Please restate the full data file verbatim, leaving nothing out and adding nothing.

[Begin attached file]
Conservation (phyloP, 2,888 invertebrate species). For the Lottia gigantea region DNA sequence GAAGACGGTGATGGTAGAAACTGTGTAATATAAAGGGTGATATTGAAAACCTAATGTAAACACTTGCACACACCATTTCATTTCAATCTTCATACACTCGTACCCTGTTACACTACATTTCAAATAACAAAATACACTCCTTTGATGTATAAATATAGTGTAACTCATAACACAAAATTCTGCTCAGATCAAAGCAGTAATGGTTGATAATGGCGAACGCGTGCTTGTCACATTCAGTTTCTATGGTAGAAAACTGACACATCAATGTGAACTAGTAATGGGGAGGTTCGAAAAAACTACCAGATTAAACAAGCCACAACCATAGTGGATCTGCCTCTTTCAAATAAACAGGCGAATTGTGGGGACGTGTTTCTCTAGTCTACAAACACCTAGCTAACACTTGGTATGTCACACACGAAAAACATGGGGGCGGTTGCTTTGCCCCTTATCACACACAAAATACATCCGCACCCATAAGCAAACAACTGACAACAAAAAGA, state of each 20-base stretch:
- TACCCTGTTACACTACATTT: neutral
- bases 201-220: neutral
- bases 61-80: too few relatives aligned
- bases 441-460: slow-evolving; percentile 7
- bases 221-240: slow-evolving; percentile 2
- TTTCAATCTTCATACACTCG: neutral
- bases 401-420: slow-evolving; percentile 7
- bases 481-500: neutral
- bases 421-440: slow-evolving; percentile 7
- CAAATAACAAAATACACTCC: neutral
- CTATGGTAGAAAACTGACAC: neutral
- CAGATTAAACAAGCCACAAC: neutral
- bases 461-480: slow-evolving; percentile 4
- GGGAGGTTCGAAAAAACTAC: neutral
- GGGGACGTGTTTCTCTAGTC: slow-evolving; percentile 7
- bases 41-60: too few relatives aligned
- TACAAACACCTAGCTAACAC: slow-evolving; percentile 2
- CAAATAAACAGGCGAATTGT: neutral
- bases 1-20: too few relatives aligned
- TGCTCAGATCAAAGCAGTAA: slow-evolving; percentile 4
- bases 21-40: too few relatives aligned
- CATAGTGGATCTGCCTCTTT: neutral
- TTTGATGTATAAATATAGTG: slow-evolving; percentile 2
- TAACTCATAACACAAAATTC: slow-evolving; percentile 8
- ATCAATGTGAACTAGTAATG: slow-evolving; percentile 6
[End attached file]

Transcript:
Conservation (phyloP, 2,888 invertebrate species). For the Lottia gigantea region DNA sequence GAAGACGGTGATGGTAGAAACTGTGTAATATAAAGGGTGATATTGAAAACCTAATGTAAACACTTGCACACACCATTTCATTTCAATCTTCATACACTCGTACCCTGTTACACTACATTTCAAATAACAAAATACACTCCTTTGATGTATAAATATAGTGTAACTCATAACACAAAATTCTGCTCAGATCAAAGCAGTAATGGTTGATAATGGCGAACGCGTGCTTGTCACATTCAGTTTCTATGGTAGAAAACTGACACATCAATGTGAACTAGTAATGGGGAGGTTCGAAAAAACTACCAGATTAAACAAGCCACAACCATAGTGGATCTGCCTCTTTCAAATAAACAGGCGAATTGTGGGGACGTGTTTCTCTAGTCTACAAACACCTAGCTAACACTTGGTATGTCACACACGAAAAACATGGGGGCGGTTGCTTTGCCCCTTATCACACACAAAATACATCCGCACCCATAAGCAAACAACTGACAACAAAAAGA, state of each 20-base stretch:
- TACCCTGTTACACTACATTT: neutral
- bases 201-220: neutral
- bases 61-80: too few relatives aligned
- bases 441-460: slow-evolving; percentile 7
- bases 221-240: slow-evolving; percentile 2
- TTTCAATCTTCATACACTCG: neutral
- bases 401-420: slow-evolving; percentile 7
- bases 481-500: neutral
- bases 421-440: slow-evolving; percentile 7
- CAAATAACAAAATACACTCC: neutral
- CTATGGTAGAAAACTGACAC: neutral
- CAGATTAAACAAGCCACAAC: neutral
- bases 461-480: slow-evolving; percentile 4
- GGGAGGTTCGAAAAAACTAC: neutral
- GGGGACGTGTTTCTCTAGTC: slow-evolving; percentile 7
- bases 41-60: too few relatives aligned
- TACAAACACCTAGCTAACAC: slow-evolving; percentile 2
- CAAATAAACAGGCGAATTGT: neutral
- bases 1-20: too few relatives aligned
- TGCTCAGATCAAAGCAGTAA: slow-evolving; percentile 4
- bases 21-40: too few relatives aligned
- CATAGTGGATCTGCCTCTTT: neutral
- TTTGATGTATAAATATAGTG: slow-evolving; percentile 2
- TAACTCATAACACAAAATTC: slow-evolving; percentile 8
- ATCAATGTGAACTAGTAATG: slow-evolving; percentile 6